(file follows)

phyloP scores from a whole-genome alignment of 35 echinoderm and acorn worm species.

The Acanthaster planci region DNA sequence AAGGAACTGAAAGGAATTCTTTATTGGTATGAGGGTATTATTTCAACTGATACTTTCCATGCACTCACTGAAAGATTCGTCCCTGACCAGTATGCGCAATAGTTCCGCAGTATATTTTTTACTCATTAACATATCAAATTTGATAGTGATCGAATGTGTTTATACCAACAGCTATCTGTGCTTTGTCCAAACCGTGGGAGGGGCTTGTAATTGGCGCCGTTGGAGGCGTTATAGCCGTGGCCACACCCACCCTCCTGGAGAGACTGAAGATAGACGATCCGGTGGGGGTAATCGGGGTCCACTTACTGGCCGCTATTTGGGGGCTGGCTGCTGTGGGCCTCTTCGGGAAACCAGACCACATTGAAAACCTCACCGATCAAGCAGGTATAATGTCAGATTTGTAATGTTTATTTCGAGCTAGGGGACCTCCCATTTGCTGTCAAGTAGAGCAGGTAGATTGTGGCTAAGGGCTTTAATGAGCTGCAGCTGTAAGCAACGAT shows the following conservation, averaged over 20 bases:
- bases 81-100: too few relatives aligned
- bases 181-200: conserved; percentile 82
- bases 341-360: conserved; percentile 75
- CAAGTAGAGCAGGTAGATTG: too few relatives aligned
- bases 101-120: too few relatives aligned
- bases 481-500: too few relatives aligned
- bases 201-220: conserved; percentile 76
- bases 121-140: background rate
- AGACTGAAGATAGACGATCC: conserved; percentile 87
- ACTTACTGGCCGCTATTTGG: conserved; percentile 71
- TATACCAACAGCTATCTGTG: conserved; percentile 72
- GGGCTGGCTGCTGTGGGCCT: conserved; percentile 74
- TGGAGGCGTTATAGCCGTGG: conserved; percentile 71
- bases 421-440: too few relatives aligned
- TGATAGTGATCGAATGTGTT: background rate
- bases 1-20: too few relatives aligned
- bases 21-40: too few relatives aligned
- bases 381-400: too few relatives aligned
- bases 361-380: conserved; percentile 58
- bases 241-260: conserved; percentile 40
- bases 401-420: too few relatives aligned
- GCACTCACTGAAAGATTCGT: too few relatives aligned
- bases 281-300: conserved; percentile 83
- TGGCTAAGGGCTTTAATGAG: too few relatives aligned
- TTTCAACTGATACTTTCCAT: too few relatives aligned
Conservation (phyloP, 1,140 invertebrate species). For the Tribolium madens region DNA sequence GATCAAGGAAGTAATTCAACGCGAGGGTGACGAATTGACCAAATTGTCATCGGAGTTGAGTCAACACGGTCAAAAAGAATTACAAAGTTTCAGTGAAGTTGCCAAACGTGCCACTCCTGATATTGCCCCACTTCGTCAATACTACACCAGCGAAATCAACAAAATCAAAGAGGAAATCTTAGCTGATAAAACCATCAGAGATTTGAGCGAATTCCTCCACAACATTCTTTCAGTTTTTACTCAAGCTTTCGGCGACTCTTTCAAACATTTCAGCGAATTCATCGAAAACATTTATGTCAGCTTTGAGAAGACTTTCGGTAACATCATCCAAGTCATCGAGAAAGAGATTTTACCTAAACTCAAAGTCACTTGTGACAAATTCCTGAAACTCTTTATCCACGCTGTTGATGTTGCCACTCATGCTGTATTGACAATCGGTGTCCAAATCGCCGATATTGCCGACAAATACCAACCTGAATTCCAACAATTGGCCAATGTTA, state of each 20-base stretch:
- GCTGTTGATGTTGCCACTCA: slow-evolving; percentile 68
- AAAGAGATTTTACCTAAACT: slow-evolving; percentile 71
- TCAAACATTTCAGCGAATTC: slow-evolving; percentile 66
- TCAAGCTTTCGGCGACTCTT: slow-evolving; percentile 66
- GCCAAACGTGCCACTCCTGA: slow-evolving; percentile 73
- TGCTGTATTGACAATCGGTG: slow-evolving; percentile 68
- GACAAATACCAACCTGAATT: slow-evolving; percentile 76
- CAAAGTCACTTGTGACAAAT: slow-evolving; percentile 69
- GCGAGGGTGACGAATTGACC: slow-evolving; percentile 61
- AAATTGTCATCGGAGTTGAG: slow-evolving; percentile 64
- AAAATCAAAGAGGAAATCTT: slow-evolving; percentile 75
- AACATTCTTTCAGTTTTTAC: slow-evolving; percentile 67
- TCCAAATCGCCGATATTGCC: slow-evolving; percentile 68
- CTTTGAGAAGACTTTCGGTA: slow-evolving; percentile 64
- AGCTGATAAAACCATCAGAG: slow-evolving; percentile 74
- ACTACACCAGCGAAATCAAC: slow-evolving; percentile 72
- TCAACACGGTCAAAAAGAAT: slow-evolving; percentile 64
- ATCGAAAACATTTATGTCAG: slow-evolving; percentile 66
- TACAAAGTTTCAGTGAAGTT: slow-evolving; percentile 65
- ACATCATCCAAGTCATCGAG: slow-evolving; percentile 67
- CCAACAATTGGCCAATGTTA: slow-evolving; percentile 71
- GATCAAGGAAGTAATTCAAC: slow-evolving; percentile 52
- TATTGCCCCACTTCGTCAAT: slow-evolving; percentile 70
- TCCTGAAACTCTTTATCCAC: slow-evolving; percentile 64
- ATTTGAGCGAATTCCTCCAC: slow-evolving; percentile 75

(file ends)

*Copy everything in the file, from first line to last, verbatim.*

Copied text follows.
phyloP scores from a whole-genome alignment of 35 echinoderm and acorn worm species.

The Acanthaster planci region DNA sequence AAGGAACTGAAAGGAATTCTTTATTGGTATGAGGGTATTATTTCAACTGATACTTTCCATGCACTCACTGAAAGATTCGTCCCTGACCAGTATGCGCAATAGTTCCGCAGTATATTTTTTACTCATTAACATATCAAATTTGATAGTGATCGAATGTGTTTATACCAACAGCTATCTGTGCTTTGTCCAAACCGTGGGAGGGGCTTGTAATTGGCGCCGTTGGAGGCGTTATAGCCGTGGCCACACCCACCCTCCTGGAGAGACTGAAGATAGACGATCCGGTGGGGGTAATCGGGGTCCACTTACTGGCCGCTATTTGGGGGCTGGCTGCTGTGGGCCTCTTCGGGAAACCAGACCACATTGAAAACCTCACCGATCAAGCAGGTATAATGTCAGATTTGTAATGTTTATTTCGAGCTAGGGGACCTCCCATTTGCTGTCAAGTAGAGCAGGTAGATTGTGGCTAAGGGCTTTAATGAGCTGCAGCTGTAAGCAACGAT shows the following conservation, averaged over 20 bases:
- bases 81-100: too few relatives aligned
- bases 181-200: conserved; percentile 82
- bases 341-360: conserved; percentile 75
- CAAGTAGAGCAGGTAGATTG: too few relatives aligned
- bases 101-120: too few relatives aligned
- bases 481-500: too few relatives aligned
- bases 201-220: conserved; percentile 76
- bases 121-140: background rate
- AGACTGAAGATAGACGATCC: conserved; percentile 87
- ACTTACTGGCCGCTATTTGG: conserved; percentile 71
- TATACCAACAGCTATCTGTG: conserved; percentile 72
- GGGCTGGCTGCTGTGGGCCT: conserved; percentile 74
- TGGAGGCGTTATAGCCGTGG: conserved; percentile 71
- bases 421-440: too few relatives aligned
- TGATAGTGATCGAATGTGTT: background rate
- bases 1-20: too few relatives aligned
- bases 21-40: too few relatives aligned
- bases 381-400: too few relatives aligned
- bases 361-380: conserved; percentile 58
- bases 241-260: conserved; percentile 40
- bases 401-420: too few relatives aligned
- GCACTCACTGAAAGATTCGT: too few relatives aligned
- bases 281-300: conserved; percentile 83
- TGGCTAAGGGCTTTAATGAG: too few relatives aligned
- TTTCAACTGATACTTTCCAT: too few relatives aligned
Conservation (phyloP, 1,140 invertebrate species). For the Tribolium madens region DNA sequence GATCAAGGAAGTAATTCAACGCGAGGGTGACGAATTGACCAAATTGTCATCGGAGTTGAGTCAACACGGTCAAAAAGAATTACAAAGTTTCAGTGAAGTTGCCAAACGTGCCACTCCTGATATTGCCCCACTTCGTCAATACTACACCAGCGAAATCAACAAAATCAAAGAGGAAATCTTAGCTGATAAAACCATCAGAGATTTGAGCGAATTCCTCCACAACATTCTTTCAGTTTTTACTCAAGCTTTCGGCGACTCTTTCAAACATTTCAGCGAATTCATCGAAAACATTTATGTCAGCTTTGAGAAGACTTTCGGTAACATCATCCAAGTCATCGAGAAAGAGATTTTACCTAAACTCAAAGTCACTTGTGACAAATTCCTGAAACTCTTTATCCACGCTGTTGATGTTGCCACTCATGCTGTATTGACAATCGGTGTCCAAATCGCCGATATTGCCGACAAATACCAACCTGAATTCCAACAATTGGCCAATGTTA, state of each 20-base stretch:
- GCTGTTGATGTTGCCACTCA: slow-evolving; percentile 68
- AAAGAGATTTTACCTAAACT: slow-evolving; percentile 71
- TCAAACATTTCAGCGAATTC: slow-evolving; percentile 66
- TCAAGCTTTCGGCGACTCTT: slow-evolving; percentile 66
- GCCAAACGTGCCACTCCTGA: slow-evolving; percentile 73
- TGCTGTATTGACAATCGGTG: slow-evolving; percentile 68
- GACAAATACCAACCTGAATT: slow-evolving; percentile 76
- CAAAGTCACTTGTGACAAAT: slow-evolving; percentile 69
- GCGAGGGTGACGAATTGACC: slow-evolving; percentile 61
- AAATTGTCATCGGAGTTGAG: slow-evolving; percentile 64
- AAAATCAAAGAGGAAATCTT: slow-evolving; percentile 75
- AACATTCTTTCAGTTTTTAC: slow-evolving; percentile 67
- TCCAAATCGCCGATATTGCC: slow-evolving; percentile 68
- CTTTGAGAAGACTTTCGGTA: slow-evolving; percentile 64
- AGCTGATAAAACCATCAGAG: slow-evolving; percentile 74
- ACTACACCAGCGAAATCAAC: slow-evolving; percentile 72
- TCAACACGGTCAAAAAGAAT: slow-evolving; percentile 64
- ATCGAAAACATTTATGTCAG: slow-evolving; percentile 66
- TACAAAGTTTCAGTGAAGTT: slow-evolving; percentile 65
- ACATCATCCAAGTCATCGAG: slow-evolving; percentile 67
- CCAACAATTGGCCAATGTTA: slow-evolving; percentile 71
- GATCAAGGAAGTAATTCAAC: slow-evolving; percentile 52
- TATTGCCCCACTTCGTCAAT: slow-evolving; percentile 70
- TCCTGAAACTCTTTATCCAC: slow-evolving; percentile 64
- ATTTGAGCGAATTCCTCCAC: slow-evolving; percentile 75